As Hurricane Henri approaches the region, New York City prepared to shut down city beaches and Boston erected flood barriers around its most vulnerable subway station.
Aug. 21, 2021, 3:38 p.m. ET
As Hurricane Henri churned up the East Coast on Saturday, communities from New York City to Boston prepared for what would be the first hurricane to make landfall on Long Island or in New England in at least 30 years.
The governors of New York and Massachusetts activated members of the National Guard to make high-water rescues and clear debris. The mayor of New Haven, Conn., recommended that residents on streets closest to the water voluntarily evacuate. And the utility PSEG Long Island warned customers that power outages could last seven to 10 days after the storm.
Henri was projected to make landfall on Long Island or in southern New England as a Category 1 storm on Sunday afternoon, although its precise track remained uncertain.
Dangerous storm surge from Henri, which strengthened into a hurricane with 75-mile-per-hour winds on Saturday morning, was projected in parts of Long Island, Connecticut, Rhode Island and Massachusetts. But even if it were to swerve toward New York City, a repeat of the damage from Hurricane Sandy was unlikely.
Residents were still scrambling to prepare on Saturday, with the Suffolk County executive, Steven Bellone, calling on visitors and residents of Fire Island, which lies on the southern shore of Long Island, to voluntarily evacuate.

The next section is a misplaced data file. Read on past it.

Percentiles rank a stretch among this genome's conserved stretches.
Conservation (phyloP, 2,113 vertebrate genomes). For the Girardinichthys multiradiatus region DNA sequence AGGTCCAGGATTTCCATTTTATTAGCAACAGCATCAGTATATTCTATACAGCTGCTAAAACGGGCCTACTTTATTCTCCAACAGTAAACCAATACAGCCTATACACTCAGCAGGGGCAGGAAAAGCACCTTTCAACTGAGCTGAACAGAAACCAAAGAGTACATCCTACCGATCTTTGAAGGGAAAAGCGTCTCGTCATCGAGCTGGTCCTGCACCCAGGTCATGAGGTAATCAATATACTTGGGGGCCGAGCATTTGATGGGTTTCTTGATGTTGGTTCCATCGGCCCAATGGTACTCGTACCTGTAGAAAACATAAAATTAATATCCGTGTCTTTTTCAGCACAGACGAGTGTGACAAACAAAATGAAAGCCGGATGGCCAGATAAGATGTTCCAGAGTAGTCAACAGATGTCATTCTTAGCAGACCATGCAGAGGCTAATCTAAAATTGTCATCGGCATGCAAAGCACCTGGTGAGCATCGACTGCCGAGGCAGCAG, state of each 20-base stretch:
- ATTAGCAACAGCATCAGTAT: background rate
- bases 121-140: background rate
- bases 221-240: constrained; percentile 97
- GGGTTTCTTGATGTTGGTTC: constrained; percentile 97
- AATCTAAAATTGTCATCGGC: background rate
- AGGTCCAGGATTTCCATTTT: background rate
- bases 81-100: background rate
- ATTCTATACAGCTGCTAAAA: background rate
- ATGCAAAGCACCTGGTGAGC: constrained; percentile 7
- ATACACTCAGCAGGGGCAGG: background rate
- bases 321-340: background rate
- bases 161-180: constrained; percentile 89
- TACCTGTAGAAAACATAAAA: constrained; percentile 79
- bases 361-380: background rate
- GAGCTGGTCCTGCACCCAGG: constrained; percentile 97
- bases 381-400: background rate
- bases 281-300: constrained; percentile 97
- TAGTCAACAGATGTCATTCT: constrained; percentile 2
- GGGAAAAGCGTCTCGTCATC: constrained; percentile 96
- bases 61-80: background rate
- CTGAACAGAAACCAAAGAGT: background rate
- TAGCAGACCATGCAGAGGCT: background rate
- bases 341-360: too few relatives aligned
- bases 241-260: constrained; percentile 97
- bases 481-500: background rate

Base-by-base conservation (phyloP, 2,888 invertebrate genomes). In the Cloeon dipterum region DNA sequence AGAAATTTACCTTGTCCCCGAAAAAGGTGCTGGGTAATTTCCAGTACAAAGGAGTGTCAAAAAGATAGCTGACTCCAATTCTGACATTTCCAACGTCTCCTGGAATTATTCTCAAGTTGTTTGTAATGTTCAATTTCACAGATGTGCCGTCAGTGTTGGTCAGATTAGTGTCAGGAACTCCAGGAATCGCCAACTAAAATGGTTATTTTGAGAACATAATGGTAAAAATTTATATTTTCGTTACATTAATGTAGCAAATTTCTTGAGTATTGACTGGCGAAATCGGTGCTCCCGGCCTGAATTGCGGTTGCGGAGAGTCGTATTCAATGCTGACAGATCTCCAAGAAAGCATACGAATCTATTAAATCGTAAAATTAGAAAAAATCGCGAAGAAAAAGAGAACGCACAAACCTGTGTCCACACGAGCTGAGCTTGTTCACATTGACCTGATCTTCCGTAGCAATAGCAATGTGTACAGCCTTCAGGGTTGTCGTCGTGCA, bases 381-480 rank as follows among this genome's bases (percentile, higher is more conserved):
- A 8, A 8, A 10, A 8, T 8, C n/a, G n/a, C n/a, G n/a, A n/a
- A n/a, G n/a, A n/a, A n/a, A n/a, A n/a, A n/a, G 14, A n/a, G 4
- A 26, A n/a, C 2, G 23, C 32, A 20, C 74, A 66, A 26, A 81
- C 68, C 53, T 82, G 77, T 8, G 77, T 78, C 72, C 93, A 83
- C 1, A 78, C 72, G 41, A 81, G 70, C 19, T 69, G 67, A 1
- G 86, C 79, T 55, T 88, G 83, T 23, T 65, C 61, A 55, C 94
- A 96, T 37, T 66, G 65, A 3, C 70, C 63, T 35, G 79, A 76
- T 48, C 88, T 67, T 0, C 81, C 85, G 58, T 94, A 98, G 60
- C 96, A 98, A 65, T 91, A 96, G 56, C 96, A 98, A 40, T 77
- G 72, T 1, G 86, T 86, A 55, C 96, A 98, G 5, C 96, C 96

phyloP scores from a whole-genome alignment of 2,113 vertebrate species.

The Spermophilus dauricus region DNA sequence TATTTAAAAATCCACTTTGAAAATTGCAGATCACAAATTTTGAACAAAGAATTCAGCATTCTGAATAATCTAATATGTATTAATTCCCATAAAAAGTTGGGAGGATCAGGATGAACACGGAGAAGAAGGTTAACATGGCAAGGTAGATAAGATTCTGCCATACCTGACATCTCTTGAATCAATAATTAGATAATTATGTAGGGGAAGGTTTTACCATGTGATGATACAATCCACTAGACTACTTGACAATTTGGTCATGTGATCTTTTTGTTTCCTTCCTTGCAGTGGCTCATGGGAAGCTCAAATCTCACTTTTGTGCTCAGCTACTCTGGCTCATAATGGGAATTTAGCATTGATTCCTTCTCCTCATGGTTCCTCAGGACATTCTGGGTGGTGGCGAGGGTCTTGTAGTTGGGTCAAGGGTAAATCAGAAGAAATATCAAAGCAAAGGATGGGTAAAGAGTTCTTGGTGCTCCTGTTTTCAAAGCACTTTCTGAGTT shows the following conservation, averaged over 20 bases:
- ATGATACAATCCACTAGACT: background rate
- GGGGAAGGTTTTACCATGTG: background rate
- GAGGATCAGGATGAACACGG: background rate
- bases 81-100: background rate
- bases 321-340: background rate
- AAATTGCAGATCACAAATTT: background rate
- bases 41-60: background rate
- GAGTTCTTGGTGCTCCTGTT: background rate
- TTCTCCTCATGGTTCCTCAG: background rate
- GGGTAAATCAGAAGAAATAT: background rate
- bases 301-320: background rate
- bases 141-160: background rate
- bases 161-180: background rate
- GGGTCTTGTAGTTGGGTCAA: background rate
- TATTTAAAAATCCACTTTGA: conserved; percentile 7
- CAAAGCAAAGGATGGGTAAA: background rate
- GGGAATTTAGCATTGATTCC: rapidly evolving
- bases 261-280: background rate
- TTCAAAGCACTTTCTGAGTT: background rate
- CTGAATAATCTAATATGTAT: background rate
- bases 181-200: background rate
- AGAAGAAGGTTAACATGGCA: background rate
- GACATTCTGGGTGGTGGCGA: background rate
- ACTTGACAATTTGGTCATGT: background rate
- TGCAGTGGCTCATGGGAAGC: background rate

“If they do not leave the island today, they will be stuck,” he warned.
When Tropical Storm Isaias tore through the region last summer, he said, Long Island experienced more than 600,000 power outages — and that storm did not even make a direct hit. After PSEG Long Island told customers on Friday about the possibility of lengthy outages, the Nassau County executive, Laura Curran, called it an “unacceptable” timetable.
Scott Hirsch, the longtime owner of the Island Mermaid in Ocean Beach, a section of Fire Island, said the restaurant began to shut down early on Saturday morning. “It’s not our first time at the dance here with stuff like this,” Mr. Hirsch said, before adding, “This one’s running on a scarier pattern.”